International developers have shown strong interest in constructing 15,000 housing units, three convention centres, and two horse racing venues to be developed in Addis Abeba. The Land Bank & Development Corporation (LBDC) made the calls for interested developers last month, with the deadline passing last week.

Established in 2018 with five billion Birr capital, the Corporation is in a property development business, identifying under-utilised land under federal institutions. Many of the 300 federal agencies and state-owned enterprises hold close to 100hct of undeveloped and underdeveloped land in the capital.

Under Lensa Mekonnen, the Corporation is looking to partner with developers in business for at least 10 years and with experience managing projects above 350 million dollars in value. It expects developers to bring external financing with no government guarantee requirements. International investors must also partner with local developers to facilitate technology and knowledge transfer. Around 270 local real estate companies registered with a combined capital of 5.8 billion Br. Close to 13pc are foreign-owned.

The land availed by the Corporation will be considered as an equity share.

“The equity share depends on the project type," said Lensa, who served as the Ethiopian Tourism Organization (ETO) CEO before her current appointment.

She disclosed that the Corporation has identified 70 plots in prime locations in Addis Abeba for the first batch of projects, including schools and health facilities. Its executives are evaluating proposals before announcing their next move.

“Companies will be selected either through an open bidding process or directly,” Lensa told Fortune.

Officials say the housing units planned under the scheme are expected to ease the chronic housing shortage in the capital. A low-cost housing scheme was launched in Addis Abeba 17 years ago; the Addis Abeba Housing Development Corporation built hundreds of thousands of units, with 85pc of them already being allocated to homeowners. The supply, however, is a far cry from the over one million units in demand.

As the burden takes its toll, the federal government turns to foreign investors.

In 2018, the Addis Abeba City administration partnered with the Abu Dhabi-based private real estate company to develop the 50 billion Br La Gare Eagle Hills Project. Resting on 36hct, the project encompasses three hotels, a mall, 4,000 apartment units, and entertainment complexes. Despite promises of rapid construction, a single bloc has yet to be completed.

The federal government's 10-year plan introduced last year aspires to build four million units in the coming decade. More than half is expected to be developed either by private developers or under public-private partnerships.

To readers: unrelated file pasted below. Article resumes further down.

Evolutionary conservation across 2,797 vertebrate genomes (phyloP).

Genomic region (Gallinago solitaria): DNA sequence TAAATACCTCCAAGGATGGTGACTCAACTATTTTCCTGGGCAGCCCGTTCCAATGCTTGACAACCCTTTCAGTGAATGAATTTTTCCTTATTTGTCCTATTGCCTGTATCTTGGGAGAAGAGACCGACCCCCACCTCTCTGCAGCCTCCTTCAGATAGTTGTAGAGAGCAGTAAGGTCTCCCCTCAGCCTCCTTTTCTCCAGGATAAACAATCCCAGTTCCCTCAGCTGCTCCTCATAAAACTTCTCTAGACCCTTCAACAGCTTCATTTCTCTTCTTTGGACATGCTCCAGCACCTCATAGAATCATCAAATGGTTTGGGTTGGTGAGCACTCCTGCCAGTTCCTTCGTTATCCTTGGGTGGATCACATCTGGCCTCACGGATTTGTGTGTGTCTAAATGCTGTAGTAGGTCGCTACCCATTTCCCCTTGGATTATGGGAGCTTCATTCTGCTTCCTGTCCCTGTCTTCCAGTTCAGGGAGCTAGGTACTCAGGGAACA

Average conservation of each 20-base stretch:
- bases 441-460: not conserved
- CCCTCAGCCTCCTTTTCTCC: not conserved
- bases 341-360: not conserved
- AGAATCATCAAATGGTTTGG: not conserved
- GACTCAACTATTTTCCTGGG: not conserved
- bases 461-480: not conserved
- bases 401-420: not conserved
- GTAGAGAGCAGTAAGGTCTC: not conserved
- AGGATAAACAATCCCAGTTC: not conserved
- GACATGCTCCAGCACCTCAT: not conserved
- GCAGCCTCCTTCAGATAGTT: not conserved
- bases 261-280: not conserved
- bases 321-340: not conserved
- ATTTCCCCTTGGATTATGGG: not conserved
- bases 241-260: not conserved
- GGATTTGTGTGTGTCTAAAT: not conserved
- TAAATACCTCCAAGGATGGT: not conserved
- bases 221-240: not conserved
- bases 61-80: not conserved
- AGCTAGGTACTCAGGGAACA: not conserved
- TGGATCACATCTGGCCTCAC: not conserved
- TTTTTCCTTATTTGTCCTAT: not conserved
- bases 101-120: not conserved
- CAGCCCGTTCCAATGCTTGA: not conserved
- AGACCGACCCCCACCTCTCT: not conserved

Imam Mahmoud, chair of the housing department at the Ethiopian Institute of Architecture, Building Construction & City Development, applauds the initiative to bring international developers into the process.

“Considering the finance and technology gap, bringing them on board is the right move," he said.

Nonetheless, the expert questions the efficiency of the new model given the lack of a legal framework.

“The government should ensure that the project favours thousands of low-income households waiting with so much hope," said Imam.

In January 2022, the Ministry of Urban Development & Infrastructure sent a long-overdue bill to regulate the real estate market to the Council of Ministers. The bill requires foreign developers to register a threshold capital of 20 million dollars and commit to building 10,000 units, 40pc of which must be affordable housing for families with less than three dollars in daily earnings.

The bill also allows foreign developers to reinvest 60pc of income from the real estate business without repatriating foreign currency for 10 years.

A team comprising 11 experts from the Corporation and led by Lensa has been conducting feasibility studies for the planned projects over the past year and a half. She expects three-quarters of the studies will be completed by the end of this year. The development of horse racing venues is an attempt to generate revenue through sporting events, according to Lensa.

The Corporation has thus far audited 3,700hct of land under the federal agencies. The title deeds of close to 400 plots have been in process for transfer to the Corporation over the past two years.

“The plan is to transfer the title deeds of 913 plots by the end of this year,” said Lensa.

Last month, the Corporation invited prospective investors to consider the development of five tertiary hospitals and four special education centres.

“It helps us measure the appetite of international investors,” said Lensa.

For several years, the government has been trying to capitalise on foreign direct investment (FDI), offering incentive packages for foreign investors, from tax holidays, nominal lease prices and credit support to the duty-free import of capital goods. However, foreign direct investment has been declining in no small part due to political volatility and war.

Abenet Belay, a senior investment consultant at MPE Business & Investment Consultancy, believes that there are still promising commercial opportunities in the country, despite the instability. Investors make decisions based on risk assessments, according to Abenet.

“If they show interest in a particular project, there's still hope,” he said.

PUBLISHED ON Apr 02,2022 [ VOL 23 , NO 1144]

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